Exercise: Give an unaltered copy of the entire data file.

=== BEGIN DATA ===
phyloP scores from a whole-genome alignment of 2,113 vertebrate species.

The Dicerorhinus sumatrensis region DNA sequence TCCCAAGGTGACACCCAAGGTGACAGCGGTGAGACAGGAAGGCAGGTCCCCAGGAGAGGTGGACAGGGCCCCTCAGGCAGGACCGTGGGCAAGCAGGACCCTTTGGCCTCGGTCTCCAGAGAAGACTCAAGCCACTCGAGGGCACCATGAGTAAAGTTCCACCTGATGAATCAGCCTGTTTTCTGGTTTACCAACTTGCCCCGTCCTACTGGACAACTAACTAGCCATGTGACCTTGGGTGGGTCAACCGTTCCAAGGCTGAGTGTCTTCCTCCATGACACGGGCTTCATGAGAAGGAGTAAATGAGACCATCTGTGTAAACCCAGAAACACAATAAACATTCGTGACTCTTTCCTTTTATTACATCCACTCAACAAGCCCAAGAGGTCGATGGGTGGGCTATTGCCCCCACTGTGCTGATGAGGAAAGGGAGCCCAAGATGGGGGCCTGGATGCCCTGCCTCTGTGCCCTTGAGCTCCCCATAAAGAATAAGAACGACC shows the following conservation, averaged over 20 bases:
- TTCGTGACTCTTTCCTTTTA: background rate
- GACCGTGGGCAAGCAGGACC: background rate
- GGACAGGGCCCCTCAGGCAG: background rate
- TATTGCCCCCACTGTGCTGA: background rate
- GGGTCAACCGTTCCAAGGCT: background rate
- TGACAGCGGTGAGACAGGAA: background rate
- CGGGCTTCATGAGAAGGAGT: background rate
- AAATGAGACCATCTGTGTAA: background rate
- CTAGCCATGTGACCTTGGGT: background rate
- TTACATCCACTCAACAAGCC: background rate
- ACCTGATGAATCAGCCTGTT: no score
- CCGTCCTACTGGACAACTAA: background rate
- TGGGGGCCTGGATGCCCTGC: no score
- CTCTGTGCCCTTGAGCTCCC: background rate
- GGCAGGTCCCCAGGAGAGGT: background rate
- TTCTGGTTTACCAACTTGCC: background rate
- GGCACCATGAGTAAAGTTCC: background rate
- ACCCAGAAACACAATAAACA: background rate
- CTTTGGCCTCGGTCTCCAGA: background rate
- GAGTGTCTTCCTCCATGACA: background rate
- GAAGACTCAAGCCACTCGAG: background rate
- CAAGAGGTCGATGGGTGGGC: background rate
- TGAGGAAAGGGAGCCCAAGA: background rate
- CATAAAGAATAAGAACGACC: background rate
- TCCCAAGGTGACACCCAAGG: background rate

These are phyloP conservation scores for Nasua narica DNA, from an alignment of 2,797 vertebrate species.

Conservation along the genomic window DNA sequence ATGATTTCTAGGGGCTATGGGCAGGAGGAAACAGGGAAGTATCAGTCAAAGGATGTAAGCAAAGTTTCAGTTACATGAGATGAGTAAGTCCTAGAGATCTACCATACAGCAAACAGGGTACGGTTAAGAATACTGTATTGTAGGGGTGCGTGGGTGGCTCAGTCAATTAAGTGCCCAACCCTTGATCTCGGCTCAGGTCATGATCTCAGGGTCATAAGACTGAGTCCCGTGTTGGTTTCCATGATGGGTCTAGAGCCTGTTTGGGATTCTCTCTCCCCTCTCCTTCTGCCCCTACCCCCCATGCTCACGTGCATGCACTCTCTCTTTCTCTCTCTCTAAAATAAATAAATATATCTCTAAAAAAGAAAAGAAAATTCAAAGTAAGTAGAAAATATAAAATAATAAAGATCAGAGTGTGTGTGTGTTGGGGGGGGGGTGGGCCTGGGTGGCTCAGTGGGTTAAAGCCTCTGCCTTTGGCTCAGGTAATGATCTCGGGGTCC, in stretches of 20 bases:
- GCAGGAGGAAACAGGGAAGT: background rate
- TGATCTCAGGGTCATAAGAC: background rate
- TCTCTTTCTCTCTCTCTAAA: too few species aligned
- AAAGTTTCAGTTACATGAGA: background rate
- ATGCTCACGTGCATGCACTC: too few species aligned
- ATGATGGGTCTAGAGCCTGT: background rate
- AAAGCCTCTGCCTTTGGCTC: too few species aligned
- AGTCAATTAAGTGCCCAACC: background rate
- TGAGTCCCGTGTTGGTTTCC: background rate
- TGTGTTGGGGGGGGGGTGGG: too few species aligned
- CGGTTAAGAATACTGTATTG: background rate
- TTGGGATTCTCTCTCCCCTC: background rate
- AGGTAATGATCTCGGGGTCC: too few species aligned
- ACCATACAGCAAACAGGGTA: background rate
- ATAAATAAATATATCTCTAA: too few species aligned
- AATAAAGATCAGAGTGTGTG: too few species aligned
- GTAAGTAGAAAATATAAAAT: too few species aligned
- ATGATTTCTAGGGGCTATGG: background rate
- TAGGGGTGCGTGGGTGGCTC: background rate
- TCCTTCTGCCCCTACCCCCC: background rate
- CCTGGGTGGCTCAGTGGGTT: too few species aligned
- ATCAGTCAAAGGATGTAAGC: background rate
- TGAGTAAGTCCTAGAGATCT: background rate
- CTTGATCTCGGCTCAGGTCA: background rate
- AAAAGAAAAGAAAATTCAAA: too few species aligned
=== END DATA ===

phyloP scores from a whole-genome alignment of 2,113 vertebrate species.

The Dicerorhinus sumatrensis region DNA sequence TCCCAAGGTGACACCCAAGGTGACAGCGGTGAGACAGGAAGGCAGGTCCCCAGGAGAGGTGGACAGGGCCCCTCAGGCAGGACCGTGGGCAAGCAGGACCCTTTGGCCTCGGTCTCCAGAGAAGACTCAAGCCACTCGAGGGCACCATGAGTAAAGTTCCACCTGATGAATCAGCCTGTTTTCTGGTTTACCAACTTGCCCCGTCCTACTGGACAACTAACTAGCCATGTGACCTTGGGTGGGTCAACCGTTCCAAGGCTGAGTGTCTTCCTCCATGACACGGGCTTCATGAGAAGGAGTAAATGAGACCATCTGTGTAAACCCAGAAACACAATAAACATTCGTGACTCTTTCCTTTTATTACATCCACTCAACAAGCCCAAGAGGTCGATGGGTGGGCTATTGCCCCCACTGTGCTGATGAGGAAAGGGAGCCCAAGATGGGGGCCTGGATGCCCTGCCTCTGTGCCCTTGAGCTCCCCATAAAGAATAAGAACGACC shows the following conservation, averaged over 20 bases:
- TTCGTGACTCTTTCCTTTTA: background rate
- GACCGTGGGCAAGCAGGACC: background rate
- GGACAGGGCCCCTCAGGCAG: background rate
- TATTGCCCCCACTGTGCTGA: background rate
- GGGTCAACCGTTCCAAGGCT: background rate
- TGACAGCGGTGAGACAGGAA: background rate
- CGGGCTTCATGAGAAGGAGT: background rate
- AAATGAGACCATCTGTGTAA: background rate
- CTAGCCATGTGACCTTGGGT: background rate
- TTACATCCACTCAACAAGCC: background rate
- ACCTGATGAATCAGCCTGTT: no score
- CCGTCCTACTGGACAACTAA: background rate
- TGGGGGCCTGGATGCCCTGC: no score
- CTCTGTGCCCTTGAGCTCCC: background rate
- GGCAGGTCCCCAGGAGAGGT: background rate
- TTCTGGTTTACCAACTTGCC: background rate
- GGCACCATGAGTAAAGTTCC: background rate
- ACCCAGAAACACAATAAACA: background rate
- CTTTGGCCTCGGTCTCCAGA: background rate
- GAGTGTCTTCCTCCATGACA: background rate
- GAAGACTCAAGCCACTCGAG: background rate
- CAAGAGGTCGATGGGTGGGC: background rate
- TGAGGAAAGGGAGCCCAAGA: background rate
- CATAAAGAATAAGAACGACC: background rate
- TCCCAAGGTGACACCCAAGG: background rate

These are phyloP conservation scores for Nasua narica DNA, from an alignment of 2,797 vertebrate species.

Conservation along the genomic window DNA sequence ATGATTTCTAGGGGCTATGGGCAGGAGGAAACAGGGAAGTATCAGTCAAAGGATGTAAGCAAAGTTTCAGTTACATGAGATGAGTAAGTCCTAGAGATCTACCATACAGCAAACAGGGTACGGTTAAGAATACTGTATTGTAGGGGTGCGTGGGTGGCTCAGTCAATTAAGTGCCCAACCCTTGATCTCGGCTCAGGTCATGATCTCAGGGTCATAAGACTGAGTCCCGTGTTGGTTTCCATGATGGGTCTAGAGCCTGTTTGGGATTCTCTCTCCCCTCTCCTTCTGCCCCTACCCCCCATGCTCACGTGCATGCACTCTCTCTTTCTCTCTCTCTAAAATAAATAAATATATCTCTAAAAAAGAAAAGAAAATTCAAAGTAAGTAGAAAATATAAAATAATAAAGATCAGAGTGTGTGTGTGTTGGGGGGGGGGTGGGCCTGGGTGGCTCAGTGGGTTAAAGCCTCTGCCTTTGGCTCAGGTAATGATCTCGGGGTCC, in stretches of 20 bases:
- GCAGGAGGAAACAGGGAAGT: background rate
- TGATCTCAGGGTCATAAGAC: background rate
- TCTCTTTCTCTCTCTCTAAA: too few species aligned
- AAAGTTTCAGTTACATGAGA: background rate
- ATGCTCACGTGCATGCACTC: too few species aligned
- ATGATGGGTCTAGAGCCTGT: background rate
- AAAGCCTCTGCCTTTGGCTC: too few species aligned
- AGTCAATTAAGTGCCCAACC: background rate
- TGAGTCCCGTGTTGGTTTCC: background rate
- TGTGTTGGGGGGGGGGTGGG: too few species aligned
- CGGTTAAGAATACTGTATTG: background rate
- TTGGGATTCTCTCTCCCCTC: background rate
- AGGTAATGATCTCGGGGTCC: too few species aligned
- ACCATACAGCAAACAGGGTA: background rate
- ATAAATAAATATATCTCTAA: too few species aligned
- AATAAAGATCAGAGTGTGTG: too few species aligned
- GTAAGTAGAAAATATAAAAT: too few species aligned
- ATGATTTCTAGGGGCTATGG: background rate
- TAGGGGTGCGTGGGTGGCTC: background rate
- TCCTTCTGCCCCTACCCCCC: background rate
- CCTGGGTGGCTCAGTGGGTT: too few species aligned
- ATCAGTCAAAGGATGTAAGC: background rate
- TGAGTAAGTCCTAGAGATCT: background rate
- CTTGATCTCGGCTCAGGTCA: background rate
- AAAAGAAAAGAAAATTCAAA: too few species aligned